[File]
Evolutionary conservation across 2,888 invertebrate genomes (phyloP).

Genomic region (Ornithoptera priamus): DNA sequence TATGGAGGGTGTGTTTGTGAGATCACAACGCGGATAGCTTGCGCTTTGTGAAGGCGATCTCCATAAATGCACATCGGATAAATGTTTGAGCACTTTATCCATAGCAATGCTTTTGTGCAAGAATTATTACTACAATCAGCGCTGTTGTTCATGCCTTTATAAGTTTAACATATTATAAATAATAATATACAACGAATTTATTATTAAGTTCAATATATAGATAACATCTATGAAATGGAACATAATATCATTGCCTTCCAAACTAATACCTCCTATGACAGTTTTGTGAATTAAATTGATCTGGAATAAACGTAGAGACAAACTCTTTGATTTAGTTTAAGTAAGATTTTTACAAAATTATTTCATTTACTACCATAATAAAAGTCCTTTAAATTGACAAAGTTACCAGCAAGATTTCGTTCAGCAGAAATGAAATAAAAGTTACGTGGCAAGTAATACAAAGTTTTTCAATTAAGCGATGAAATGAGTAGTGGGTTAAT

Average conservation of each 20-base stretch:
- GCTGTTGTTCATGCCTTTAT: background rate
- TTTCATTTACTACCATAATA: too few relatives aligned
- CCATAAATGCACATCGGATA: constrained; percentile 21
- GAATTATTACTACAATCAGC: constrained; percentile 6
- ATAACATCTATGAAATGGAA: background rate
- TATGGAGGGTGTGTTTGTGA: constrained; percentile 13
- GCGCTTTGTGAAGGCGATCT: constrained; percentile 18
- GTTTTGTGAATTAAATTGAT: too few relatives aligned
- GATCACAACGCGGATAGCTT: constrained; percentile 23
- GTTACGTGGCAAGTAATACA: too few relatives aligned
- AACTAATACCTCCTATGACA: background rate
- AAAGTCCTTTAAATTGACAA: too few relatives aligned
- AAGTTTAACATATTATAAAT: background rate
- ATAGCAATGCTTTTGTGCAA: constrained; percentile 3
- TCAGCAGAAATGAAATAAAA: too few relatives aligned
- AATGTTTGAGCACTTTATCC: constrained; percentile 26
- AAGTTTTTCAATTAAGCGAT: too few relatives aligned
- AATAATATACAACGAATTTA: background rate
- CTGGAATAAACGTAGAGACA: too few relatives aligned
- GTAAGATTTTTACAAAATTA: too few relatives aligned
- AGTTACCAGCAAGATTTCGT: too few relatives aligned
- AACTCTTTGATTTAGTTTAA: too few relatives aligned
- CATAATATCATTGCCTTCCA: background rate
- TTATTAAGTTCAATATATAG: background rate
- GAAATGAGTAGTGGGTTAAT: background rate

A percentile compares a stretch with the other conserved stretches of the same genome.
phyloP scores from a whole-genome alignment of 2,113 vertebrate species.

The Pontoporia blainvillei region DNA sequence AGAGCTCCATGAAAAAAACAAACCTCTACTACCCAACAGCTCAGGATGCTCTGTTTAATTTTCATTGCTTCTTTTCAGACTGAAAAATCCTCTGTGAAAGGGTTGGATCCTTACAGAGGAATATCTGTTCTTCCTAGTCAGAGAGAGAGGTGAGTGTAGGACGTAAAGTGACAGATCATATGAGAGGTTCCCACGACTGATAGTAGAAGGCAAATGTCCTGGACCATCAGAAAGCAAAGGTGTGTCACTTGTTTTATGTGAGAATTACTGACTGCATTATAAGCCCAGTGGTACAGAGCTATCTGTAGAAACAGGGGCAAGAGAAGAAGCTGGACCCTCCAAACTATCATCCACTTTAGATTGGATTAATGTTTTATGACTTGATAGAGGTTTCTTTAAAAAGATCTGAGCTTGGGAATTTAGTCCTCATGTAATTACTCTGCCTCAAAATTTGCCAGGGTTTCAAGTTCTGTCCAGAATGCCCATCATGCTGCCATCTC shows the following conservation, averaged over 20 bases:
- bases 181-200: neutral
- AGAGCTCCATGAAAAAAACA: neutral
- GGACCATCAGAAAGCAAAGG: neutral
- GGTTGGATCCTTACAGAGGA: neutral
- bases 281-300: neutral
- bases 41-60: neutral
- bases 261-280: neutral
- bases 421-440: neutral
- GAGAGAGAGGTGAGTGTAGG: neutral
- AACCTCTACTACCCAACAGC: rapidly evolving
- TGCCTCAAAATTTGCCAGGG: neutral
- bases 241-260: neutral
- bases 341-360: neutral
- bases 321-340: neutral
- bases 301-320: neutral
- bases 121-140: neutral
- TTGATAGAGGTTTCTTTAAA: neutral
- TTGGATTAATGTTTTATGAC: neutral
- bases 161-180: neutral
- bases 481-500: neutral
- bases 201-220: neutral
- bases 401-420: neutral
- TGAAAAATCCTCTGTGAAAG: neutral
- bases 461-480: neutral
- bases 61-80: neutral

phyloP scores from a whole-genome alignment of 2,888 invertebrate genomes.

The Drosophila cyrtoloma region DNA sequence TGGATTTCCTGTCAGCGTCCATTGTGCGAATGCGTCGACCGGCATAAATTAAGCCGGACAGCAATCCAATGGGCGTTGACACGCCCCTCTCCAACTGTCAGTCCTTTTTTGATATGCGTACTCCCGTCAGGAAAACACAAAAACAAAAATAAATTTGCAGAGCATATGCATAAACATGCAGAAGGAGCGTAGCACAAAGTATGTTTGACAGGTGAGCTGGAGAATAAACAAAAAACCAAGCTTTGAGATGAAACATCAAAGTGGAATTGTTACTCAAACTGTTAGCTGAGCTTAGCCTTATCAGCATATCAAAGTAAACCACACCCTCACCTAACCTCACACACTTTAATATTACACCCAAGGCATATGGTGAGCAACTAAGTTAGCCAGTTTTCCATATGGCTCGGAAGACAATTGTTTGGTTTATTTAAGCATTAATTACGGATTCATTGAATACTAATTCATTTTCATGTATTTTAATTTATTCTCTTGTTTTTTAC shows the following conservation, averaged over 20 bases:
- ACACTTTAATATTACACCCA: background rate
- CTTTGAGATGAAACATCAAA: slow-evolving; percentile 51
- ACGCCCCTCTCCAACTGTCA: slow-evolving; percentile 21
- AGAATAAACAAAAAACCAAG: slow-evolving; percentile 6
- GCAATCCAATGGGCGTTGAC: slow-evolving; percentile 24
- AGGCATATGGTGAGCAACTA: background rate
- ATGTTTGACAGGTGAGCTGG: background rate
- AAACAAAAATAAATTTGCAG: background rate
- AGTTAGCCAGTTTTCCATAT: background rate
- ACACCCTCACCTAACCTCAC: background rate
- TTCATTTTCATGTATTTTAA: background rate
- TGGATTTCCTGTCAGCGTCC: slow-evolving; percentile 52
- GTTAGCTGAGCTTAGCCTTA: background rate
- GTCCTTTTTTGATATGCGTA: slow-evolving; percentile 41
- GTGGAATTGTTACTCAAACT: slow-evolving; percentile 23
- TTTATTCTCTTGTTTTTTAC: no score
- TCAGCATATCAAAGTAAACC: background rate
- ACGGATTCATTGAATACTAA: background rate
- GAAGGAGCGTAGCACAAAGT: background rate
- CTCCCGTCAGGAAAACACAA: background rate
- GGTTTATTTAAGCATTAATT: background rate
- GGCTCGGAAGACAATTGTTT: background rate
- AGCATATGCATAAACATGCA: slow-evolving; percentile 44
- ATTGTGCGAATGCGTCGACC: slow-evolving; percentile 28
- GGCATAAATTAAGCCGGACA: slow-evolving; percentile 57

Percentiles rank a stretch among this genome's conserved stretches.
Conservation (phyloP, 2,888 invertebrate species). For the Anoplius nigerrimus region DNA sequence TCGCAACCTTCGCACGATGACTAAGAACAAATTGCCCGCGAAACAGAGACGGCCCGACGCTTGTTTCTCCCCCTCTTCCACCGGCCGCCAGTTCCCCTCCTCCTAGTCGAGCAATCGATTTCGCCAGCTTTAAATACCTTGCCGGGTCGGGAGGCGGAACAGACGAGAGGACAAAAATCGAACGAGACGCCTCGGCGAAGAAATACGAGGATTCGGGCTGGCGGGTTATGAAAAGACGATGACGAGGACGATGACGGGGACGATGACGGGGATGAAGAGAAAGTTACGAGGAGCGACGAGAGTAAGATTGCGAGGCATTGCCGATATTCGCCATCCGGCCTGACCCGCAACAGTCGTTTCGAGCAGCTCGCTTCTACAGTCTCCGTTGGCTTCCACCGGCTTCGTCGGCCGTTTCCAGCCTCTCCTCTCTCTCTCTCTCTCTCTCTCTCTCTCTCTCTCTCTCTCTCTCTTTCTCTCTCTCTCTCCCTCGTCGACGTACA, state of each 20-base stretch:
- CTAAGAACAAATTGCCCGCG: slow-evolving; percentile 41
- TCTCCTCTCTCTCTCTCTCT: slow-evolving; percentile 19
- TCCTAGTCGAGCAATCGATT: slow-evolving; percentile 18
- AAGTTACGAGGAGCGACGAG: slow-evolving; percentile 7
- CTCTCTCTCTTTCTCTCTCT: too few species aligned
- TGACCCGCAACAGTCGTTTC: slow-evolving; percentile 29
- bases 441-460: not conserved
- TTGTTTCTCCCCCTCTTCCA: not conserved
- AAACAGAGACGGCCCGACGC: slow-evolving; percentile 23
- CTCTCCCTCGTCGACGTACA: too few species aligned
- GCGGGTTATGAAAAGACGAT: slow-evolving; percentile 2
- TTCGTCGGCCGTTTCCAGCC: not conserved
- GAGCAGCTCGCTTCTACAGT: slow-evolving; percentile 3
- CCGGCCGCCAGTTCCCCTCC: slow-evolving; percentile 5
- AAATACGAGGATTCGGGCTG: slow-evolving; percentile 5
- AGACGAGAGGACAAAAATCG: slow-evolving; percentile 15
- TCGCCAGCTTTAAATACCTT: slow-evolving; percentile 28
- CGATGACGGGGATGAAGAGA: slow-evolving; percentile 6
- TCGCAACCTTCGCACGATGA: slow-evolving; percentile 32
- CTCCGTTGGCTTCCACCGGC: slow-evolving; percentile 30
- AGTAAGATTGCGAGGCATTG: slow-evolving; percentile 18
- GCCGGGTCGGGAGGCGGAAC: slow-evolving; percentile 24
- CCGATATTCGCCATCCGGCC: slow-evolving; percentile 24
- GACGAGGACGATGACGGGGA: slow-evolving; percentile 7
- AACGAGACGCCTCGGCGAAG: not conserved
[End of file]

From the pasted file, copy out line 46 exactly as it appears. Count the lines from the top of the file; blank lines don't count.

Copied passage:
- bases 301-320: neutral